Early this year, someone posted their favorite trans artists on Twitter, and three artists came up: Arca, Wendy Carlos and SOPHIE. Current black DJs such as Archangel pointed out the ignorance of ignoring black ingenuity. With this, I introduced to the group Jordana, formerly known as drum & bass pioneer 1.8.7. When I talked to Jordana, there was a tone of resignation when discussing how people only want her to revisit the painful past of getting smashmouthed by transphobes and forgotten by those who largely worship white trans artists. Though she still DJs and composes, she is hardly getting the respect deserved and there is a fear of dying a footnote of the electronic scene that once called her a pioneer in the early days of drum & bass.
I say all of this to say…we are doing a really shitty job at preserving the lives of and helping black queer artists both thrive and get their due within musical history. This isn’t to shame those without their own resources to help, but it is a fucked situation. Imagine dying nameless until the next generation decides to hold you in high regard without your knowledge.
And so we arrive at Building Something Beautiful For Me, an album that can basically be taken as Loraine James’ tribute album to classical pop minimalist composer Julius Eastman, a man who died nearly unknown until artists such as Blood Orange’s Dev Hynes, noise artist Dreamcrusher and Lorraine herself both interpreted his works and considered him a part of their lineage in black queer experimental art.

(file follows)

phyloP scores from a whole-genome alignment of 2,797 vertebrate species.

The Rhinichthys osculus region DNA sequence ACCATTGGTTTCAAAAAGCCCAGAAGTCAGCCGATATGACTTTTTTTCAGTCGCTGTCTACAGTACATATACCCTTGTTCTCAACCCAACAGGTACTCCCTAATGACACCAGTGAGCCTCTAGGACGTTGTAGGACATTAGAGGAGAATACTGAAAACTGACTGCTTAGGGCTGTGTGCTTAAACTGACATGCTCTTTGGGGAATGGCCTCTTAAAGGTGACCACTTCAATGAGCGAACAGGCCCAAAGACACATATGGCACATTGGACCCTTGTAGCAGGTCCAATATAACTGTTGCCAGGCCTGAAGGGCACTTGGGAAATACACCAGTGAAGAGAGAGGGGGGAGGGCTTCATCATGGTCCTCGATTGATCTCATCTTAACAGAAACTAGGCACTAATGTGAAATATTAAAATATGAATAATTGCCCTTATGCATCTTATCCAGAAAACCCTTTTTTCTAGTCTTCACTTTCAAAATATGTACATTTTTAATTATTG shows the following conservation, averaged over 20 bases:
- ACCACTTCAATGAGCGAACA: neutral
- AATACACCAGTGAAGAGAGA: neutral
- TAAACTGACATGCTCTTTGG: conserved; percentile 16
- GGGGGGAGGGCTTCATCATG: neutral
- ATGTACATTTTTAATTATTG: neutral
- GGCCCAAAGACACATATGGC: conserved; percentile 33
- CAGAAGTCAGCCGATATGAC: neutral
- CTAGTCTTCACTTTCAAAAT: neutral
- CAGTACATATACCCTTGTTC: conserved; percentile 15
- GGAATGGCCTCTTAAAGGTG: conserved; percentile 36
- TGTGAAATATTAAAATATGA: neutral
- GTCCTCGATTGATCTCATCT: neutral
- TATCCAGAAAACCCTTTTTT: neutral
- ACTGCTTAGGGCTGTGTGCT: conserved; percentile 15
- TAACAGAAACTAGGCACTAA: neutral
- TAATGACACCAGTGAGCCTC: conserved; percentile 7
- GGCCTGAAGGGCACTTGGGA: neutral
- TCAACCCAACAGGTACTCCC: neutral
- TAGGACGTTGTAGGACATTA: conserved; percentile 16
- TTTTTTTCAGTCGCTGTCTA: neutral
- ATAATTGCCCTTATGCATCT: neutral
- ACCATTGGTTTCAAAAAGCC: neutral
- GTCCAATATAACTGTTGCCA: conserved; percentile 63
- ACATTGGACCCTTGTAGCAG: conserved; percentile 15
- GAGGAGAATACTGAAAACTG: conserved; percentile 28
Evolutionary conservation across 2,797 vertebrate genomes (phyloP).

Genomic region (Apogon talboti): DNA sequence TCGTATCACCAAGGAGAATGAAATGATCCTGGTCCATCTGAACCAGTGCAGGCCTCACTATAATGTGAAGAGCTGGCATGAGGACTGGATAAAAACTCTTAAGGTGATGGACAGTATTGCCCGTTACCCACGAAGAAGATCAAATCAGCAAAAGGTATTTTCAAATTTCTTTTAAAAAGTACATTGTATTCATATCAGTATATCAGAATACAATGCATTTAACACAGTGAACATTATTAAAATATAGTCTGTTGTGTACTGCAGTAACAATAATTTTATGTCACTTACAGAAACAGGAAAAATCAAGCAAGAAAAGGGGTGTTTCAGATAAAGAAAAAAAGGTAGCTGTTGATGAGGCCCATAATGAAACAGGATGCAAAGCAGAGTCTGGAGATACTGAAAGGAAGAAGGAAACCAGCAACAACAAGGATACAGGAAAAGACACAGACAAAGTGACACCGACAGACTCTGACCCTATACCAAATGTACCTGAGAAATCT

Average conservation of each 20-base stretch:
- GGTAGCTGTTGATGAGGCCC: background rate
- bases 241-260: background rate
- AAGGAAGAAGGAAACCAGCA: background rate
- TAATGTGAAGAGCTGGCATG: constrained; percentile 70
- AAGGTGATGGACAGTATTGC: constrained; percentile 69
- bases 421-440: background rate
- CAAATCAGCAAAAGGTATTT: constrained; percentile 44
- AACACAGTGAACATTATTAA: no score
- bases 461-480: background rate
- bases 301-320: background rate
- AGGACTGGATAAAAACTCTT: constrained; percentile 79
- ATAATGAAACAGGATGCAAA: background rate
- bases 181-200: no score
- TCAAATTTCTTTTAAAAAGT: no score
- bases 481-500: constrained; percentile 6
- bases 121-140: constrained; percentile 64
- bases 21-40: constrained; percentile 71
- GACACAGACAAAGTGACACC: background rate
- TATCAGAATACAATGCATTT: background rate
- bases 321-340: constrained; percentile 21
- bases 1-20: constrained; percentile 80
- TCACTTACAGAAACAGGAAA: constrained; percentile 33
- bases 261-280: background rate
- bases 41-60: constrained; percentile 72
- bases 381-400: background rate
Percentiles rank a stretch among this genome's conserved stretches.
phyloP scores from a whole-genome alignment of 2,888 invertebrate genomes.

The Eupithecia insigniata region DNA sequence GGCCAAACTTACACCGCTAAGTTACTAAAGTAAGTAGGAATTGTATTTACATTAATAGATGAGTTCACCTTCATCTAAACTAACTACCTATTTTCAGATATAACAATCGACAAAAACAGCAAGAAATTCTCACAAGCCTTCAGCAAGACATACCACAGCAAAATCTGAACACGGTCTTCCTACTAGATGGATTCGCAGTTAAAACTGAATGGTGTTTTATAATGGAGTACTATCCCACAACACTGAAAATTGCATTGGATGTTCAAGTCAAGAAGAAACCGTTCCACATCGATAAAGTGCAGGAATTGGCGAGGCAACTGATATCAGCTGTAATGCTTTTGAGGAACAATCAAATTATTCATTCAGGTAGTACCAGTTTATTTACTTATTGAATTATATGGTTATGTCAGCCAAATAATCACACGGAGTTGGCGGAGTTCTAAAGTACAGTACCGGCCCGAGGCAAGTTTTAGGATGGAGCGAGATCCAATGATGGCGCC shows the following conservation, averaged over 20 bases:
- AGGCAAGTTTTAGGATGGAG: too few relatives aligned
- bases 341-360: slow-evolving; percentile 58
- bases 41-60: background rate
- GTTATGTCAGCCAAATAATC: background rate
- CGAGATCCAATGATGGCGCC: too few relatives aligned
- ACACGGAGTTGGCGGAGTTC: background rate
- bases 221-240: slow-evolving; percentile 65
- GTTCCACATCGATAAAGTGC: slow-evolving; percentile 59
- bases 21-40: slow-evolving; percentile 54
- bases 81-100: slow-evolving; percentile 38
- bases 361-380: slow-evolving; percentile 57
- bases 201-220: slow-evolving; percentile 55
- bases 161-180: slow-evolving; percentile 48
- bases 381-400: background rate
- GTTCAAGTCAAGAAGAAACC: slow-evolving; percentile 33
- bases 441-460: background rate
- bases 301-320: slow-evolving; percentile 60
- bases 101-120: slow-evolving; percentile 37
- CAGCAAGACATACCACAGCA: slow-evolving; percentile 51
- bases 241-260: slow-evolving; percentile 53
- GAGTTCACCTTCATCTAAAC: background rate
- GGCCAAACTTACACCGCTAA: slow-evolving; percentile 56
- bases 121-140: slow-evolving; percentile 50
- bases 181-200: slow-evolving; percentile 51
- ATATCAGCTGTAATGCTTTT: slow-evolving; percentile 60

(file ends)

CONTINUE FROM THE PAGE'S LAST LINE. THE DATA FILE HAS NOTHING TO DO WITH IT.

“Choose to Be Gay”, James’ electronic and brief rendition on Eastman’s 71-minute piece “Femenine”, finds James riffing over the synthetic interpretation of the original piece. The same is done with “Maybe If I (Stay On It)”. Other tracks like “The Perception of Me (Crazy Nxgger)” and the title track employ Eastman’s circular way of composing, and “Black Excellence (Stay On It)” even subtly employs the kind of layering that the original tracks had. “Stay on It” has no fixed instrumentation, yet is interpreted like an electronic orchestra giving the tribute its own angelic sheen. “What Now?” takes Eastman’s meditative “Prelude to The Holy Presence of Joan D’Arc,” a track originally composed for solo voice, and turned it into an experience drowning in ambient waves and lost memories.
Whether you have heard of Julius Eastman or not, Loraine’s tribute to an artist will do two things: make you search out his work (the man has tracks as long as an hour long, explaining how his albums are usually 3 CD disc affairs) or search Loraine’s work (they are awesome at what they do). Building Something Beautiful For Me is a hell of a way to mourn, love and uplift an artist who is a cult favorite amongst followers.